nspired by the infinite wisdom of the Prophet Jeremiah 1:5, “Before I formed you in the womb I knew you, before you were born I dedicated you”, Rita and I firmly believe that our Heavenly Father destined us to be part of the Diaconate Formation Program for the Archdiocese of Galveston-Houston. Looking back at fond memories of my humble childhood, I remember anxiously waiting until I was old enough to serve as an Altar Server at our beloved Saint Nicholas Catholic Church in Lydia, LA. During my early service to our Heavenly Father, I vividly recall hearing on several occasions Deacon Leonard Freyou telling my parents that I would make a good Deacon. Deacon Freyou was a highly respected member of our community and very instrumental in my life of service to our Heavenly Father which began as an Altar Server and slowly evolved into an Usher, Lector and Eucharistic Minister. My siblings and I were blessed by Deacon Freyou being present or assisting at our Holy Sacraments of Baptism, Penance, Eucharist, Confirmation and Marriage in our small rural Catholic community. I will forever cherish his inspirational words of wisdom and encouragement for me to seek a higher calling. The first serious thought of becoming a Deacon surfaced in the late 90’s in New Orleans, LA but God in his infinite wisdom let me know by virtue of my job relocation to Houston, TX that he was not ready for me to enter the Diaconate Formation yet. After several years of service at Saint Ignatius Loyola as an Extraordinary Minister of Holy Communion, Worship Coordinator, Instituted Acolyte and participation on various leadership commissions, God began speaking to Rita and I about the Diaconate through family members, parishioners and various members of the clergy. In their unique way, each one of them was telling Rita and I that God wanted us to serve a higher calling. After quiet periods of prayer and discernment, we humbly answered God’s call and attended a Diaconate Formation Information Session in 2009 at Saint Mary’s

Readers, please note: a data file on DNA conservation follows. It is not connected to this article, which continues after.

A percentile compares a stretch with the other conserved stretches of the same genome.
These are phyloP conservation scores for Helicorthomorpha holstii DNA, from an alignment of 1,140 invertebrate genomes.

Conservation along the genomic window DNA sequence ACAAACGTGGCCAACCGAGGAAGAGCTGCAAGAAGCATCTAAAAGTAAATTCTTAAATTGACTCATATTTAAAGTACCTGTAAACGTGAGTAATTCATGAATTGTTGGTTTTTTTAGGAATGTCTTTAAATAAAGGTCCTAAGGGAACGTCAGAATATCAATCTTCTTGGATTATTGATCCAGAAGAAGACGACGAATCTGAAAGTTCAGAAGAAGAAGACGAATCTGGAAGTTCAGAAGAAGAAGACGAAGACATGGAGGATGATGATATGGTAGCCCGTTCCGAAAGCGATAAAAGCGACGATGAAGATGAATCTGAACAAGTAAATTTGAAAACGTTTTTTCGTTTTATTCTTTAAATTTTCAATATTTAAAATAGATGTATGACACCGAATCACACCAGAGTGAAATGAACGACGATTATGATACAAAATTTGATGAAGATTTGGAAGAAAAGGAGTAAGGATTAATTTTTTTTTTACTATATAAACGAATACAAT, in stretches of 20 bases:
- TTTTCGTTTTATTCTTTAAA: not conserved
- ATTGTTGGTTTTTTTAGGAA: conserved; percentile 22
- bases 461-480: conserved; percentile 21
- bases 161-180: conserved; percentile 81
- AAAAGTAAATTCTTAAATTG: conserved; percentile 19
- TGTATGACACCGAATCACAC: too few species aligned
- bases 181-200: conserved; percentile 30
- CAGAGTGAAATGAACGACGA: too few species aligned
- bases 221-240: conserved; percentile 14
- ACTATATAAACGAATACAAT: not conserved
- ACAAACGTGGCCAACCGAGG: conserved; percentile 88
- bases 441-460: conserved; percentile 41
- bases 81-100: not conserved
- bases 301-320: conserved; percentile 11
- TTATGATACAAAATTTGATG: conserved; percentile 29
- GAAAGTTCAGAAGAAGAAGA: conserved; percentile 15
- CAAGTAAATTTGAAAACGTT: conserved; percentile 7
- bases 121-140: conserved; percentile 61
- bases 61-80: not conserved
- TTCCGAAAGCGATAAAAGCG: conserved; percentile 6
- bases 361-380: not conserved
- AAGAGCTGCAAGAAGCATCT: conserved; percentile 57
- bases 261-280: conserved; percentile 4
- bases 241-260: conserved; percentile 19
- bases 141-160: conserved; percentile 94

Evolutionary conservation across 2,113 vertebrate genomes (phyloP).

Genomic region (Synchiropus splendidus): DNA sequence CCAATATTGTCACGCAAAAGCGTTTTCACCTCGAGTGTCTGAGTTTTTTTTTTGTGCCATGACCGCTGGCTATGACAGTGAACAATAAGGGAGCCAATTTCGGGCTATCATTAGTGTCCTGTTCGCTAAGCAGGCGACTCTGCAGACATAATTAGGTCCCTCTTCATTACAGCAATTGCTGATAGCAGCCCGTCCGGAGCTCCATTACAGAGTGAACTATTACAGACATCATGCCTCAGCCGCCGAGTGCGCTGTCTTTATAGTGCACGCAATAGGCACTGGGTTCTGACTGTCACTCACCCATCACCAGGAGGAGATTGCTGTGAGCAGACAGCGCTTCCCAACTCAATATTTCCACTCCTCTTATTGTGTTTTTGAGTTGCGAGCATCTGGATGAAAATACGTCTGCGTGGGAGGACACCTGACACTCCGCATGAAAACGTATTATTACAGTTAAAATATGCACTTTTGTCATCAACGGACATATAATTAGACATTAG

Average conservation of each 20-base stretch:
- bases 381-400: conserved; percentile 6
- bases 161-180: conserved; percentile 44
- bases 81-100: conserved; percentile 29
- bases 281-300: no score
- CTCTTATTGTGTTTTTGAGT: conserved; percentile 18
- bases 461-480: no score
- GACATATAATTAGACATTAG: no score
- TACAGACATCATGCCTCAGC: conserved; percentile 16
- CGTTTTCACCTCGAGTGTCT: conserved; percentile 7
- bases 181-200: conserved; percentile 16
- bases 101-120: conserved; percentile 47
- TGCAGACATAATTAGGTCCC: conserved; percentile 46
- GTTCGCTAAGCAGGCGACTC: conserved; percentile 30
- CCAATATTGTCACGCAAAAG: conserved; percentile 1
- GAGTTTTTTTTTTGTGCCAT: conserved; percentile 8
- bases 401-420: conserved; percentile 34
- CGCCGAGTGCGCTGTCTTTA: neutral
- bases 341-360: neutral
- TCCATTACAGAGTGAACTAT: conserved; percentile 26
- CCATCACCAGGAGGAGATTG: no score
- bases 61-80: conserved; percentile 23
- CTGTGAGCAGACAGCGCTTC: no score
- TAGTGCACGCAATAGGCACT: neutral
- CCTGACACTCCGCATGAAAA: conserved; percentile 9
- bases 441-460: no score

Seminary which eventually led to Cardinal DiNardo graciously accepting me as a Candidate for the Diaconate. Our Diaconate Formation has been a journey filled with immense levels of wisdom and knowledge graced to us by our Heavenly Father. The humbling opportunity to be selected as part of a formation program consisting of thirty other gentlemen and their wives from various churches throughout the diocese has enriched our lives in immeasurable ways. Rita and I offer our heartfelt appreciation to Father Norbert Maduzia for helping us throughout our discernment process to answer God’s call to the service of the Diaconate. With God’s graces and the ongoing prayers and support of the Saint Ignatius Loyola Catholic Community, we are looking forward to continuing our walk with Christ on our Diaconate Formation journey.